Sunday, June 15, 2008



In any army school you live in the barracks. Most folks don't understand what a barracks room looks like. The quality of some barracks compared to others varies quite differently as well. To put it simply it's somewhere between a prison cell, a motel room, and a dorm room. Someone smarter than I am can make the graph of those things. I just know that when I walk into the door I see a mix of all three.

My roommate for this stage of adventure is a young man named David Sherman, who graduated from Clemson. He's low maintenance, and a good guy. There's just two of us in the room and we both feel pretty lucky. Most folks have 3-4 people in their rooms.

This week we were kept busy inprocessing for the school. Somehow the Army didn't quite keep my digital dental records and so I had to start from scratch. That was an annoying three hours waiting in line to get my teeth x-rayed. I did manage to get it done though and so I wont have to worry about it again.

It's not very surprising to realize that after nearly two years of being around my family full time--I miss them. So I decided to adopt some of my fellow students and make us a family. I started with Jacob Snyder. When we noticed that we both had the same name we developed a story to go along with it. Mom and dad had trouble having kids, so they adopted me. Then you showed up and they felt like they had gotten things right and named you Jacob. Jacob Snyder is the "good son" while I got treated as the red-headed step child.

Having a brother is great... but it still didn't feel like a family. So we needed to adopt a sister that would help us complete the scheme of things. So we adopted Katie Richesin. She was the quietest one in the squad. So the story goes: Katie's our sister and she's quite because of how domaneering we are and how mean we were to her growing up. Ironically, as soon as she accepted the fact that she was adopted into a family she wasn't quiet any more. In fact she's got quite a complimentary personality. She's the perfect addition to this made up family--and we're glad to have her.

Jacob Snyder is from Missouri--the only state where it was legal to kill Mormons until the 1970's. He drives a blue Toyota truck, is a good speaker, listener, and friend. Katie graduated from the Citadel and enjoyed some time in Africa doing humanitarian work and research for a project. There's a lot to her that's underneath the surface and we keep telling her that she's gotta find the guy that loves her for all that's there. We also been having a bit of fun practicing saying "Rukungiri." The name of the town where she spent time in Africa.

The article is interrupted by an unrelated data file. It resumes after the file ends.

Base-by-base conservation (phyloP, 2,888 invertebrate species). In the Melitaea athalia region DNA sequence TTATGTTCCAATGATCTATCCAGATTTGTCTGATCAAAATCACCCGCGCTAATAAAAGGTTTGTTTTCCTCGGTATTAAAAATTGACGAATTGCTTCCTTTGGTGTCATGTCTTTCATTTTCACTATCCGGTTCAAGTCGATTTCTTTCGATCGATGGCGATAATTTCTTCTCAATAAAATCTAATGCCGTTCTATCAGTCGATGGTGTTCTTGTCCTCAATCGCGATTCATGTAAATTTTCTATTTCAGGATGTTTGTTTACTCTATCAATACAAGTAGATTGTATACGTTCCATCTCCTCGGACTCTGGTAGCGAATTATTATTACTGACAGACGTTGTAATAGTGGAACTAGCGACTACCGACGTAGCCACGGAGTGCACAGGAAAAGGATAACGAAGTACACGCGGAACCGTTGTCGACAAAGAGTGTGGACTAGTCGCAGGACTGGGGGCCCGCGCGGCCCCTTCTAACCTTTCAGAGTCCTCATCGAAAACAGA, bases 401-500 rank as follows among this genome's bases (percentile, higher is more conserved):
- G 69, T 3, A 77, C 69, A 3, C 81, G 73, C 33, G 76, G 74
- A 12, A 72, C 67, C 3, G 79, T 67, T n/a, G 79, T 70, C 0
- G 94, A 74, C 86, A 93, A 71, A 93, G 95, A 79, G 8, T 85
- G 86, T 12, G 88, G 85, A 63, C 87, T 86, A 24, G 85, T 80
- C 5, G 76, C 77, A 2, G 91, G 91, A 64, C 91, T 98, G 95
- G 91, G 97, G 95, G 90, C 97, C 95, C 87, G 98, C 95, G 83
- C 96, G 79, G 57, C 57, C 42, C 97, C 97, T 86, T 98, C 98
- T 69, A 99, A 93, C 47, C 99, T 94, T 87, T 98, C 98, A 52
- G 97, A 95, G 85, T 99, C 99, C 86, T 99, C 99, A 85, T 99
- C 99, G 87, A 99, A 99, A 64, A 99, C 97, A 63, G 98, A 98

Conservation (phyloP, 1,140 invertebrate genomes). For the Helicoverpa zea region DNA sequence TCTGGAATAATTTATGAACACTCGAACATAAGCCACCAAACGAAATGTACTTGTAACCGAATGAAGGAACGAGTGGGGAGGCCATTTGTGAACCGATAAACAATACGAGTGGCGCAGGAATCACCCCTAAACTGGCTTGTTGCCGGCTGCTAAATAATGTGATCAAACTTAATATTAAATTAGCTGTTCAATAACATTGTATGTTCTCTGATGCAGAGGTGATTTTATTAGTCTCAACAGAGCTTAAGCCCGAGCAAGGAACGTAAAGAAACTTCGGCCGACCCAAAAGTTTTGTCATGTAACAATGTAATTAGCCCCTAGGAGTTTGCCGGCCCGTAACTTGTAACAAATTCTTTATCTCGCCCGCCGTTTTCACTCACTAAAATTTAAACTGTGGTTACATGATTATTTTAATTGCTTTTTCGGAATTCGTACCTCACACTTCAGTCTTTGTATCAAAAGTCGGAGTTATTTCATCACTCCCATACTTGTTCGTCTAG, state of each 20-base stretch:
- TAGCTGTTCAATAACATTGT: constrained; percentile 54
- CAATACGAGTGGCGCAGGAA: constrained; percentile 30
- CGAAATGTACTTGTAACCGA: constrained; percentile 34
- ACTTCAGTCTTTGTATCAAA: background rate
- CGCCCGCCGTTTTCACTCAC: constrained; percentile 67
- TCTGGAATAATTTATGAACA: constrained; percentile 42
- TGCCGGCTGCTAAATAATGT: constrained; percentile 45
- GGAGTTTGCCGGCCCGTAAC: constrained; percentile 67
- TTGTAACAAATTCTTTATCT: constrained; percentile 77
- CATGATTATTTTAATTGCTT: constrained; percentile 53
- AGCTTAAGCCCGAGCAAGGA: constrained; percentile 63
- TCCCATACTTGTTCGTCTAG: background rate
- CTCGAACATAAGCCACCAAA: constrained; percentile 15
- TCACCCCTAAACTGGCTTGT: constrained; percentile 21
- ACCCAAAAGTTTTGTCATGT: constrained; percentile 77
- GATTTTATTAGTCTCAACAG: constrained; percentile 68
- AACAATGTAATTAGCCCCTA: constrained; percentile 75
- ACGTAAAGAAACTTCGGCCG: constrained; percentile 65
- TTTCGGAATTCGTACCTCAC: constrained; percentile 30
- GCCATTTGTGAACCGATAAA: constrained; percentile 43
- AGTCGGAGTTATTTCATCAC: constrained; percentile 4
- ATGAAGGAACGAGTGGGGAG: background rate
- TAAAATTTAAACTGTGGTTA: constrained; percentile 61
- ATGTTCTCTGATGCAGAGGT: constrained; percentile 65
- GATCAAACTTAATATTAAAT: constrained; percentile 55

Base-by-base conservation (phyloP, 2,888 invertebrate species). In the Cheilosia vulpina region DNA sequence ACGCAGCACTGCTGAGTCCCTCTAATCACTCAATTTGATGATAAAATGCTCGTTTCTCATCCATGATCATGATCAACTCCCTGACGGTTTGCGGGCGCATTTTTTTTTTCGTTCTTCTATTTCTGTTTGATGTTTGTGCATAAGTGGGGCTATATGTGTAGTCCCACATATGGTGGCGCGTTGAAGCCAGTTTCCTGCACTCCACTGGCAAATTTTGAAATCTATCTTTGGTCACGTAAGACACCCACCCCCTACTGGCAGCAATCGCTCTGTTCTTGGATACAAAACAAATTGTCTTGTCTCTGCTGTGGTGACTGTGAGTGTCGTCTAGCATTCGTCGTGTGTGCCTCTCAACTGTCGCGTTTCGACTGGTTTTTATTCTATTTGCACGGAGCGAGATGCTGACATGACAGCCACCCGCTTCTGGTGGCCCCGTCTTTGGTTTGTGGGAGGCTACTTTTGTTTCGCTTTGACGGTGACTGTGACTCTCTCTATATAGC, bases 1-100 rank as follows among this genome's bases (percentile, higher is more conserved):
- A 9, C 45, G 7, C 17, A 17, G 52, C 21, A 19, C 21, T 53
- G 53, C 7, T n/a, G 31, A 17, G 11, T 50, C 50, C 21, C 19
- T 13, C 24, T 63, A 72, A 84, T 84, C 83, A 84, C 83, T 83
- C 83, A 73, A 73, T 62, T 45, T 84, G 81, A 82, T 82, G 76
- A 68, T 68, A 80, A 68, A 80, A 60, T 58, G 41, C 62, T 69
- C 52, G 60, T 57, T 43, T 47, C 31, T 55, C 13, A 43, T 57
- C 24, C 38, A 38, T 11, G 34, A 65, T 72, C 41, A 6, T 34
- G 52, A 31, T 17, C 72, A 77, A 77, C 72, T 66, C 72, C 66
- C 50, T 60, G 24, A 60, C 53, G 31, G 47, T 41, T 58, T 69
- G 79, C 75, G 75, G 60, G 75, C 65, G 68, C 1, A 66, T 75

Well "the family" needed a name. So we started shopping around and the best one we could find was Chrissy's maiden name: Hovan. There's no one else here at school with it, it's easy to say, spell, and sounds cool.

The family decided that we were going hiking this weekend and took along a few other folks. Five of us all together hiked what they call "mountains" here and had a blast. We saw a tarantula, a cave, adventure, and fish. At the top of a rock there was a seasonal puddle with some very small fish in it. I've emailed a professor at USU to see if anyone knows the name of the creatures... I thought they were cool!

We found a cave full of daddy long leg spiders -- there were so many of them on the ceiling that their legs looked like fur. It was a bit creepy -- but still really cool.

Being away from the kids gives me a chance to go and have adventures. It's important to keep busy while away. I've put the highlights together for this blog but there was a lot more to this week than just making a family and hiking.

I'm glad to be here with these folks, doing the things we're doing. I'll let you all know how it goes.


I'll have the photo of the three of us up later.

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